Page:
• My First Project in Ruby on Rails

      Pure Yellow Colour on Rails placeholder

      Deep within the myriad web tutorials, eBooks, and tinkering/spelunking of others' projects on and with Ruby and Rails that I've penetrated with my curiosity comes an official announcement: I've embarked on my first, really real Ruby on Rails project.

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    • Sharing is the Point

      Over the course of my history of computer programming (which stretches from the simplest markup language to full-on compiled languages), I've tried out a lot of things. When my family got its first personal computer, an AST rocking a 100MHz Pentium 1 processor and Windows 3.1 (MPC level 2, baby!), it came with QBASIC alongside its foundational copy of DOS 6. I remember playing Gorillas on it, later marveling at the source code, not really understanding how it all worked.

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    • Lessons Remembered from Bad Code

      You know it when you see it: bad code. It's not necessarily code that doesn't work (but it often is). Bad code is hard to parse, has needless complexity, and doesn't take advantage of the language's constructs for making your code easy to follow, edit, augment, and fix. We all have probably been guilty of producing bad code, either through ignorance or laziness. However, it's always something that should be avoided, if possible.

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    • I'm on Github!

      As evidenced by the subject, I'm on Github.

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    • Learning to Git it Right

      I recently completed (more or less) the Git Immersion tutorial by Jim Weirich, which walks you through the basics and intermediates of Git, the popular version control system.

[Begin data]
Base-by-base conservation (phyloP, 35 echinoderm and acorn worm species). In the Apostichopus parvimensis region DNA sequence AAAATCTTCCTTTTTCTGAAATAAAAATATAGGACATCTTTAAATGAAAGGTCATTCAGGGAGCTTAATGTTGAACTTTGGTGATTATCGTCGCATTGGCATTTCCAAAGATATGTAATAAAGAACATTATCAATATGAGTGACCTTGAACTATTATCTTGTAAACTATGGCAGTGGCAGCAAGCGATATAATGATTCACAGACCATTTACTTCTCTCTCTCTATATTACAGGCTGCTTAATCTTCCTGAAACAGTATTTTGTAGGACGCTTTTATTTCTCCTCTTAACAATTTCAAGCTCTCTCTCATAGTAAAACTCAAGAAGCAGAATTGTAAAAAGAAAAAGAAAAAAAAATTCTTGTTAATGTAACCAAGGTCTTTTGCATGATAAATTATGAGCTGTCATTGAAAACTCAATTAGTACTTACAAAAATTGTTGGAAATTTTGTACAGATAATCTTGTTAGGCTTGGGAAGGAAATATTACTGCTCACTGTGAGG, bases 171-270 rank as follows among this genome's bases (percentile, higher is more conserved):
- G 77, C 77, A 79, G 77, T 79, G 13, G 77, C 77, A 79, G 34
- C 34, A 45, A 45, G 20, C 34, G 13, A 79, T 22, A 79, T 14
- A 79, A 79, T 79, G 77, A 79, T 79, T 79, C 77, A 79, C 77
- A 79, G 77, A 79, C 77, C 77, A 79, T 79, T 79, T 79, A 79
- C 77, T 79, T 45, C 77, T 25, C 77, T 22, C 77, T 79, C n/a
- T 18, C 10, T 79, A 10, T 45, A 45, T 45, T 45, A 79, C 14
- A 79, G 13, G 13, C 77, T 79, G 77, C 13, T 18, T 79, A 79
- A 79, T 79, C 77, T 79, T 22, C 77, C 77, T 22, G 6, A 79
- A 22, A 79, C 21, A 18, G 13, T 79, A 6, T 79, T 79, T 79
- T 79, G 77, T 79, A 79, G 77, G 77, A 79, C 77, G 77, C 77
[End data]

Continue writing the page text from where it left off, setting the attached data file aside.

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    • Redmine Upgrade Woes (With a Happy Ending)

      Redmine is a great project management web application written using the Ruby on Rails framework. I've been using it to help myself organize all of the many coding (and recently music) projects I work on.

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    • The Man Cave Jam Mini-Site

      Man Cave Jam

      While I have one main, official musical collaboration under my belt (that of Pure Yellow Colour), I have met up with other musicians many times to do what we improvisers like to call "jamming". Break out some instruments and start playing. Sometimes there's a plan or some notes or words, but often it's just one person starting to play something while the others try to join in. It's a dance between a group of musicians that I can actually perform.

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    • Road to Ruby, The (Real) Beginning

      Despite being first introduced to Ruby via working on More Things Need To, I haven't really gone full-on into Ruby-learning mode until now. I believe I've made some small inroads toward getting to know it better in the past few days, though.

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    • More Blog Posts About More Things Need To Need To Be Made

      A webplace space originally launched in February 2009, More Things Need To is a simple site. Much like Texts From Last Night or Bash.org, it's a place where anyone can submit short humorous blurbs (the former being supposed funny texts, the latter being supposed funny chat logs). MTNT's particular slant is that the blurb needs to be in the form "More X need(s) to Y", which is the snowclone-like template of a joke that a friend and I have been using for many years. Eventually the idea to make our shared comedy a website so that we could keep track of them, and furthermore allow others to read them and contribute their own, came to fruition.

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    • Just One Password Needed

      1Password

      It had been suggested that I use 1Password a while ago. Since I was already used to using browser-based user/pass management, the thought of purchasing something to input them all over again was discouraging to say the least.

      However, due to the good nature of a friend, I was gifted a Mac license of 1Password recently. The interface is slick as hell, and I found that it did a lot more than just give you a notepad to put passwords.

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